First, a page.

brendan begley + caoimhín ó raghallaigh

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There are some tunes that you just want to play over and over and over again. Again and again and again. That's the P&O Polka for you. It was Cormac Begley (Breanndán's son) that put this tune our way. He played it over the phone for Breanndán. Breanndán played it over the phone for me. Now you can play it over the phone for your granny.

Once upon a time, not so long ago, there used to be 60 naomhógs working out of Brandon Creek. Now there's only one, and it belongs to Breanndán Begley. A naomhóg is the traditional fishing boat of the West of Ireland, while Brandon Creek is on the north edge of the Dingle Peninsula, a very short distance from where Breanndán lives. Breanndán is at home on the sea, you see. For him, it's a natural habitat. But one that you should be wary of always. Tonn Cliodhna is a tune of three parts, the first being calm, all is well, you're in the safety of the harbour; the second is choppy, in the mouth of the bay; third part and you're at the mercy of the ocean, out at sea, and you are powerless in the face of its fury. Cliodhna is also the name of Breanndán's daughter, and Tonn Cliodhna is the name of one of Ireland's three mythological waves...

Follow your heart: a moment of madness is better than a life of logic. So says Breanndán Begley. Logic didn't help me to learn this tune, that's for sure. It's nearly a slip jig, you could say. But it goes astray, and beautifully so. A single extra beat. A slippery and elegant beast. But what else would one expect from the bow of Paddy Cronin, master of the slippery and elegant, the beautiful and improbable underlying logic?

Three polkas played on the hardanger fiddle. I love playing with drones and cross-tunings, so I was very happy indeed to find the hardanger, a native of Norway possessed of 9 strings in total. In addition to the four upper strings, it has five understrings which resonate in sympathy, giving a natural reverb.

Breanndán had just remembered this beautiful old version of O'Sullivan's March. I pressed record and we gave it a good rattle. Then all of a sudden he was out the front door and waiting for me to join the escapade. I have a vivid memory of marching through the Begley house, following him into every single room, bathrooms and all, all the while giving this tune welly. A moment of madness, and no logic in sight!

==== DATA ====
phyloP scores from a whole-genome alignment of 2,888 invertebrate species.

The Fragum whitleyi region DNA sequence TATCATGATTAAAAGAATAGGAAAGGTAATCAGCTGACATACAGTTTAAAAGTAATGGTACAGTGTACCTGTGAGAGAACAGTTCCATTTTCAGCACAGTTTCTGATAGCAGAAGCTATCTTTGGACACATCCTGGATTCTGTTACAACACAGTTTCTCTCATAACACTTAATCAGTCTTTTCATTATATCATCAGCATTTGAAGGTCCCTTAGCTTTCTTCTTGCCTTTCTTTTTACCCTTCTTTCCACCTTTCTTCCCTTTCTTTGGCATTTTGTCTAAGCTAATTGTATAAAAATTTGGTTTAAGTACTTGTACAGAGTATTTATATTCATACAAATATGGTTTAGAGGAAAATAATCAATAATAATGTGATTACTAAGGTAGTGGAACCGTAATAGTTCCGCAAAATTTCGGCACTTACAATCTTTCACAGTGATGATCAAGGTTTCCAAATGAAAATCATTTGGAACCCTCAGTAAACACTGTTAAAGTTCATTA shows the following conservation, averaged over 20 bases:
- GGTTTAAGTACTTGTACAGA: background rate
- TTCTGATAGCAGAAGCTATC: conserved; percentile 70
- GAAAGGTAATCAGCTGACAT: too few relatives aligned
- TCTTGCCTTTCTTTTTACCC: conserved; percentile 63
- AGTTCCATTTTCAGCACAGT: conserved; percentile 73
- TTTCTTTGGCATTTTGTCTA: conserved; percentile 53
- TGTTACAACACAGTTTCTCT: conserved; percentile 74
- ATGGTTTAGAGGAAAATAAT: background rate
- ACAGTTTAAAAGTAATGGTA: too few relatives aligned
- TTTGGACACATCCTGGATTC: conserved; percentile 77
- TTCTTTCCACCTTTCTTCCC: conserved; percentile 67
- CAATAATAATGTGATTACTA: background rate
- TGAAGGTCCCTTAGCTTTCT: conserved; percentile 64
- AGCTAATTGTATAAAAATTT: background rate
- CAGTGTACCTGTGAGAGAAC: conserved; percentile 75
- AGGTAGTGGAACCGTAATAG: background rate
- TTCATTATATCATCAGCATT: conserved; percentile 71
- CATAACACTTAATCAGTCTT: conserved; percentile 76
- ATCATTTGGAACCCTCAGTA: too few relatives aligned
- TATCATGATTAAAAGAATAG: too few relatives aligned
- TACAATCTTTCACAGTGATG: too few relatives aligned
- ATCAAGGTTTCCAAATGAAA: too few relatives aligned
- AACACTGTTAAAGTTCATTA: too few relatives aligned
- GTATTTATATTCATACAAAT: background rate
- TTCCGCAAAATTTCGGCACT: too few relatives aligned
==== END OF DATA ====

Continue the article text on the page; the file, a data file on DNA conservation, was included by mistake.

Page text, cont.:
It was Sean Ó Riada who put these two airs together, and they can be found on the recently re-issued Ó Riada sa Gaiety. Breanndán had remembered an accordion that belongs to his brother, Séamus. He ran next door to grab it and arrived back with an old Double Ray Deluxe Hohner, a black-dotted instrument pitch in the deep dark keys of A and Bb. I felt so priveleged to be in the presence of this music and the man who was making it, to be alive, and to be in the right place at the right time.

We toured Ireland in May/June of 2007, and our final concert was in Airfield House in Dundrum. And what a night it was! Friends, family, followers and foreigners all lifted our spirits, and vice versa. A night to remember, and we finished it off with a set of polkas.

That our music may lift your spirits!

Caoimhín Ó Raghallaigh
September 2007

"the most maddeningly nourishing, elevating, and
mesmerizing Irish traditional music you'll hear today."

Earle Hitchner. September 26th, 2007, IRISH ECHO

(read the full review here)

brendan begley: accordion, melodeon and vocals
caoimhín ó raghallaigh: fiddle and hardanger fiddle

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photo copyright © 2010 con kelleher